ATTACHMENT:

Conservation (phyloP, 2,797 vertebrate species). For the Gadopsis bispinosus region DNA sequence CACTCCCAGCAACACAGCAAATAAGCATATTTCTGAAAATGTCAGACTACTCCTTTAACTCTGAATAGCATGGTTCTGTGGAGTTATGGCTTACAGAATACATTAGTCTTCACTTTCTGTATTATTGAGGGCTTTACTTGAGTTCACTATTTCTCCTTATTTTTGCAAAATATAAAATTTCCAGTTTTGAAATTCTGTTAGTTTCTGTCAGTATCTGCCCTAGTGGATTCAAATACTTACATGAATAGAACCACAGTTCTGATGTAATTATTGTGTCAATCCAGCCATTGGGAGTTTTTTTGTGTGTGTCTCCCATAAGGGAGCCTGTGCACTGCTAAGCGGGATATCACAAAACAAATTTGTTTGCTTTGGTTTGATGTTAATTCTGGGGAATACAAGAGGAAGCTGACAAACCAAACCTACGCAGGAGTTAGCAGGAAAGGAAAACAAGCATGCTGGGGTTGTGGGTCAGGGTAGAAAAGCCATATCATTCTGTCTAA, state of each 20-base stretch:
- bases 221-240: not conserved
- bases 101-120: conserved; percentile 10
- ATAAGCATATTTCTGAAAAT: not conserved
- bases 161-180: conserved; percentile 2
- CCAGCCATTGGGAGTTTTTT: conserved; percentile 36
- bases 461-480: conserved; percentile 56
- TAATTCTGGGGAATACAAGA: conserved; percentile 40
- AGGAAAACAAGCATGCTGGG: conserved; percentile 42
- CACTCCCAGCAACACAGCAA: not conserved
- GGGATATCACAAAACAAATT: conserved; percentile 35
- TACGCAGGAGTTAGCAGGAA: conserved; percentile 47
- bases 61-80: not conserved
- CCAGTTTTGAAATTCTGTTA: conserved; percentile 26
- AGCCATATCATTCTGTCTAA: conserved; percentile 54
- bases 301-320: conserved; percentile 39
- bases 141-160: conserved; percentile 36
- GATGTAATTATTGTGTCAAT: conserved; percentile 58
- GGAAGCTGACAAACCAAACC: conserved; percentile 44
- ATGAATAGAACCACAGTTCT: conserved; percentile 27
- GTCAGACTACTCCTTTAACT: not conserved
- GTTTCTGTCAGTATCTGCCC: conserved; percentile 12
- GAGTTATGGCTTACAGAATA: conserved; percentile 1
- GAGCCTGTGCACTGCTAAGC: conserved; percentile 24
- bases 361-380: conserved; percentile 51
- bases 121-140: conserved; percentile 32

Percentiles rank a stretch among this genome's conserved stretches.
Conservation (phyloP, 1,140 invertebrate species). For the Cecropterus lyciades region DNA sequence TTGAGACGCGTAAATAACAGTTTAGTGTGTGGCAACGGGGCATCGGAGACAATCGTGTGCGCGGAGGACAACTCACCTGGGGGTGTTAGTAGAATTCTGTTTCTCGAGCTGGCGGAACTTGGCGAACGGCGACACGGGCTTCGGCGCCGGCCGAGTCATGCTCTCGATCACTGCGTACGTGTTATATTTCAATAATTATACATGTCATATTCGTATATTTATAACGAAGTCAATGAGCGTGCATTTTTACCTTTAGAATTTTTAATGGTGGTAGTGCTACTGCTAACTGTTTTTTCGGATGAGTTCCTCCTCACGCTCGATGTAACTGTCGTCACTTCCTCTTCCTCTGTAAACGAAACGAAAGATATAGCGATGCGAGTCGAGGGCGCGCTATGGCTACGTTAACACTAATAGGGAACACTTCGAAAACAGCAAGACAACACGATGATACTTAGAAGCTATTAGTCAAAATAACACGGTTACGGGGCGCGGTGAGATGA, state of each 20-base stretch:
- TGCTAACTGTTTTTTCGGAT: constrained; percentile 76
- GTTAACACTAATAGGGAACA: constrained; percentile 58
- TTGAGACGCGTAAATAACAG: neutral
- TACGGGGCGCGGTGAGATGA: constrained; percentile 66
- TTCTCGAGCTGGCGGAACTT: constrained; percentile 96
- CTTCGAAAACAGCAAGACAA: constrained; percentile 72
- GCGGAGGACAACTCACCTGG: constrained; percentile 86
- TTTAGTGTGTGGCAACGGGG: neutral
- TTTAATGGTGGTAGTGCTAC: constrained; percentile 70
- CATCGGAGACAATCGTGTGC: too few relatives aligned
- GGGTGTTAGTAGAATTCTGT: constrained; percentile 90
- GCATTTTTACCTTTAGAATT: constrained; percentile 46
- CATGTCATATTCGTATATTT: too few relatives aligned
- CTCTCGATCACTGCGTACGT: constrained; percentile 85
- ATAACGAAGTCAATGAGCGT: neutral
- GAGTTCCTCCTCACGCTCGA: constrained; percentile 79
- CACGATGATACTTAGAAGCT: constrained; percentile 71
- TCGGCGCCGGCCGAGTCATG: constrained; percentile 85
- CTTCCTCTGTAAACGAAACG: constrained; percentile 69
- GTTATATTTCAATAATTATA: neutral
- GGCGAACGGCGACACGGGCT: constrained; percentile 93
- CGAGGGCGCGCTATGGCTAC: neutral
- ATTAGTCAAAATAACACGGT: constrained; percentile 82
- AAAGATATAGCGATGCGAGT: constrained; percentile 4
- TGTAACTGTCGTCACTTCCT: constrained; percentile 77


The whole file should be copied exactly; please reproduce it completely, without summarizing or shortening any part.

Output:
Conservation (phyloP, 2,797 vertebrate species). For the Gadopsis bispinosus region DNA sequence CACTCCCAGCAACACAGCAAATAAGCATATTTCTGAAAATGTCAGACTACTCCTTTAACTCTGAATAGCATGGTTCTGTGGAGTTATGGCTTACAGAATACATTAGTCTTCACTTTCTGTATTATTGAGGGCTTTACTTGAGTTCACTATTTCTCCTTATTTTTGCAAAATATAAAATTTCCAGTTTTGAAATTCTGTTAGTTTCTGTCAGTATCTGCCCTAGTGGATTCAAATACTTACATGAATAGAACCACAGTTCTGATGTAATTATTGTGTCAATCCAGCCATTGGGAGTTTTTTTGTGTGTGTCTCCCATAAGGGAGCCTGTGCACTGCTAAGCGGGATATCACAAAACAAATTTGTTTGCTTTGGTTTGATGTTAATTCTGGGGAATACAAGAGGAAGCTGACAAACCAAACCTACGCAGGAGTTAGCAGGAAAGGAAAACAAGCATGCTGGGGTTGTGGGTCAGGGTAGAAAAGCCATATCATTCTGTCTAA, state of each 20-base stretch:
- bases 221-240: not conserved
- bases 101-120: conserved; percentile 10
- ATAAGCATATTTCTGAAAAT: not conserved
- bases 161-180: conserved; percentile 2
- CCAGCCATTGGGAGTTTTTT: conserved; percentile 36
- bases 461-480: conserved; percentile 56
- TAATTCTGGGGAATACAAGA: conserved; percentile 40
- AGGAAAACAAGCATGCTGGG: conserved; percentile 42
- CACTCCCAGCAACACAGCAA: not conserved
- GGGATATCACAAAACAAATT: conserved; percentile 35
- TACGCAGGAGTTAGCAGGAA: conserved; percentile 47
- bases 61-80: not conserved
- CCAGTTTTGAAATTCTGTTA: conserved; percentile 26
- AGCCATATCATTCTGTCTAA: conserved; percentile 54
- bases 301-320: conserved; percentile 39
- bases 141-160: conserved; percentile 36
- GATGTAATTATTGTGTCAAT: conserved; percentile 58
- GGAAGCTGACAAACCAAACC: conserved; percentile 44
- ATGAATAGAACCACAGTTCT: conserved; percentile 27
- GTCAGACTACTCCTTTAACT: not conserved
- GTTTCTGTCAGTATCTGCCC: conserved; percentile 12
- GAGTTATGGCTTACAGAATA: conserved; percentile 1
- GAGCCTGTGCACTGCTAAGC: conserved; percentile 24
- bases 361-380: conserved; percentile 51
- bases 121-140: conserved; percentile 32

Percentiles rank a stretch among this genome's conserved stretches.
Conservation (phyloP, 1,140 invertebrate species). For the Cecropterus lyciades region DNA sequence TTGAGACGCGTAAATAACAGTTTAGTGTGTGGCAACGGGGCATCGGAGACAATCGTGTGCGCGGAGGACAACTCACCTGGGGGTGTTAGTAGAATTCTGTTTCTCGAGCTGGCGGAACTTGGCGAACGGCGACACGGGCTTCGGCGCCGGCCGAGTCATGCTCTCGATCACTGCGTACGTGTTATATTTCAATAATTATACATGTCATATTCGTATATTTATAACGAAGTCAATGAGCGTGCATTTTTACCTTTAGAATTTTTAATGGTGGTAGTGCTACTGCTAACTGTTTTTTCGGATGAGTTCCTCCTCACGCTCGATGTAACTGTCGTCACTTCCTCTTCCTCTGTAAACGAAACGAAAGATATAGCGATGCGAGTCGAGGGCGCGCTATGGCTACGTTAACACTAATAGGGAACACTTCGAAAACAGCAAGACAACACGATGATACTTAGAAGCTATTAGTCAAAATAACACGGTTACGGGGCGCGGTGAGATGA, state of each 20-base stretch:
- TGCTAACTGTTTTTTCGGAT: constrained; percentile 76
- GTTAACACTAATAGGGAACA: constrained; percentile 58
- TTGAGACGCGTAAATAACAG: neutral
- TACGGGGCGCGGTGAGATGA: constrained; percentile 66
- TTCTCGAGCTGGCGGAACTT: constrained; percentile 96
- CTTCGAAAACAGCAAGACAA: constrained; percentile 72
- GCGGAGGACAACTCACCTGG: constrained; percentile 86
- TTTAGTGTGTGGCAACGGGG: neutral
- TTTAATGGTGGTAGTGCTAC: constrained; percentile 70
- CATCGGAGACAATCGTGTGC: too few relatives aligned
- GGGTGTTAGTAGAATTCTGT: constrained; percentile 90
- GCATTTTTACCTTTAGAATT: constrained; percentile 46
- CATGTCATATTCGTATATTT: too few relatives aligned
- CTCTCGATCACTGCGTACGT: constrained; percentile 85
- ATAACGAAGTCAATGAGCGT: neutral
- GAGTTCCTCCTCACGCTCGA: constrained; percentile 79
- CACGATGATACTTAGAAGCT: constrained; percentile 71
- TCGGCGCCGGCCGAGTCATG: constrained; percentile 85
- CTTCCTCTGTAAACGAAACG: constrained; percentile 69
- GTTATATTTCAATAATTATA: neutral
- GGCGAACGGCGACACGGGCT: constrained; percentile 93
- CGAGGGCGCGCTATGGCTAC: neutral
- ATTAGTCAAAATAACACGGT: constrained; percentile 82
- AAAGATATAGCGATGCGAGT: constrained; percentile 4
- TGTAACTGTCGTCACTTCCT: constrained; percentile 77